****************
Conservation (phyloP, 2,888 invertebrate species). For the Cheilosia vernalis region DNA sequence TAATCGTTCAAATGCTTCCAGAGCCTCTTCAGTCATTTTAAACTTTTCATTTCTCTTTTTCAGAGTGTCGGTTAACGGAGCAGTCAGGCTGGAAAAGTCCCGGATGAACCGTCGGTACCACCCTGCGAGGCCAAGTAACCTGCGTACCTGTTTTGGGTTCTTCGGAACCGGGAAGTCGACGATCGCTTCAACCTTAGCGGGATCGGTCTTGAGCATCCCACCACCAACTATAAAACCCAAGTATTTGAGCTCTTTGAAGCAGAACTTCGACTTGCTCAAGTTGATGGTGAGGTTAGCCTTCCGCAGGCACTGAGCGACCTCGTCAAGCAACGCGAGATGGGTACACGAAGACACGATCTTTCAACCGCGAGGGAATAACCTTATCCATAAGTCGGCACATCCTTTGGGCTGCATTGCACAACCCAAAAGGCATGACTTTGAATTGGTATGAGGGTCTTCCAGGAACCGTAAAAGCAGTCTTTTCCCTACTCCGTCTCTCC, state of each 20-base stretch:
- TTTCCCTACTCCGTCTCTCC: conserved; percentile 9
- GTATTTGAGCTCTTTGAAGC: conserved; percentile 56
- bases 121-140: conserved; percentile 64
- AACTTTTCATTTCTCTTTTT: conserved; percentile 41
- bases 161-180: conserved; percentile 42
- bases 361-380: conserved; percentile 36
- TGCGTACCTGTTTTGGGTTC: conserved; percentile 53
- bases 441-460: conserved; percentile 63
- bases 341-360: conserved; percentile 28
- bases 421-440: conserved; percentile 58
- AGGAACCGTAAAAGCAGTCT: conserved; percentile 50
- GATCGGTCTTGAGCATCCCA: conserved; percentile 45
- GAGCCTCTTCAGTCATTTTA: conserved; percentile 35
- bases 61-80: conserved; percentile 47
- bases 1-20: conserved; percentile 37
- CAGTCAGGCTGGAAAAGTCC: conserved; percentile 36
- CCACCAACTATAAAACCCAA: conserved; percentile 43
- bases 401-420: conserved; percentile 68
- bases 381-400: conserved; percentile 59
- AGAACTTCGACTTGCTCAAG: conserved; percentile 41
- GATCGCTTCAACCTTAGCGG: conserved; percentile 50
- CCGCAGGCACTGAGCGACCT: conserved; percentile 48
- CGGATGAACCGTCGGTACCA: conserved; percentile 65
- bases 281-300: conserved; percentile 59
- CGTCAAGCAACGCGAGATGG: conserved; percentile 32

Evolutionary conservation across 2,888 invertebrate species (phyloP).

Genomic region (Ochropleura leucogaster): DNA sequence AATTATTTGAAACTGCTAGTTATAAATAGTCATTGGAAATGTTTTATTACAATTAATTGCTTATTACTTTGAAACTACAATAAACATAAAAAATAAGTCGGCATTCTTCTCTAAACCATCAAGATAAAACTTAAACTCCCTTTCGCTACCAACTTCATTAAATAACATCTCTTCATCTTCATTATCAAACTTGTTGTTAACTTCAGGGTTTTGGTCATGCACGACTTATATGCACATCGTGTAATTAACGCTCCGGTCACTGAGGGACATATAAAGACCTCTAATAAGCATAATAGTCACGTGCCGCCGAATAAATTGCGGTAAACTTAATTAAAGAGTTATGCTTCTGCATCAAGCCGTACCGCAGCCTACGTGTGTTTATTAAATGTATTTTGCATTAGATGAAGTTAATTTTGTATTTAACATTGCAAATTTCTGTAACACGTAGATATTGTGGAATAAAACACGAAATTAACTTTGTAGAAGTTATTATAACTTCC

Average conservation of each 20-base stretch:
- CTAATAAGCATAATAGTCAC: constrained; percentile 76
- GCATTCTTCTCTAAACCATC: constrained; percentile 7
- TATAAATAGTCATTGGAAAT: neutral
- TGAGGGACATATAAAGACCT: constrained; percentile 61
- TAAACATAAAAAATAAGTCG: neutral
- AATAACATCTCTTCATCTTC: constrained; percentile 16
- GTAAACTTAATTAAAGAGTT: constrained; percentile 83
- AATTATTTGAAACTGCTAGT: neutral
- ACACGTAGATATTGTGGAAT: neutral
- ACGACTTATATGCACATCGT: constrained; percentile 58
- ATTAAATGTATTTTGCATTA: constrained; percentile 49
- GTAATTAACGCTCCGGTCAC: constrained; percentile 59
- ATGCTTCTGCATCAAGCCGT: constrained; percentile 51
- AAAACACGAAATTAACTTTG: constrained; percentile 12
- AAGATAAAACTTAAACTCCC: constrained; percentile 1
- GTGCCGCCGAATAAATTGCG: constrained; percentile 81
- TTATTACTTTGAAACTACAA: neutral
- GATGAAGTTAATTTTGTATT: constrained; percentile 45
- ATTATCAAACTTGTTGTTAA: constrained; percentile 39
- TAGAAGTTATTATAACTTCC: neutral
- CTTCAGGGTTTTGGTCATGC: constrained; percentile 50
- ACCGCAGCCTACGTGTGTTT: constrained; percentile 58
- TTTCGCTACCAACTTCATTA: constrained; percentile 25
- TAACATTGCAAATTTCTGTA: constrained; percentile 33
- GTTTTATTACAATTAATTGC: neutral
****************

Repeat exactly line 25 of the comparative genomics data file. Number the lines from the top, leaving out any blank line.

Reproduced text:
- bases 281-300: conserved; percentile 59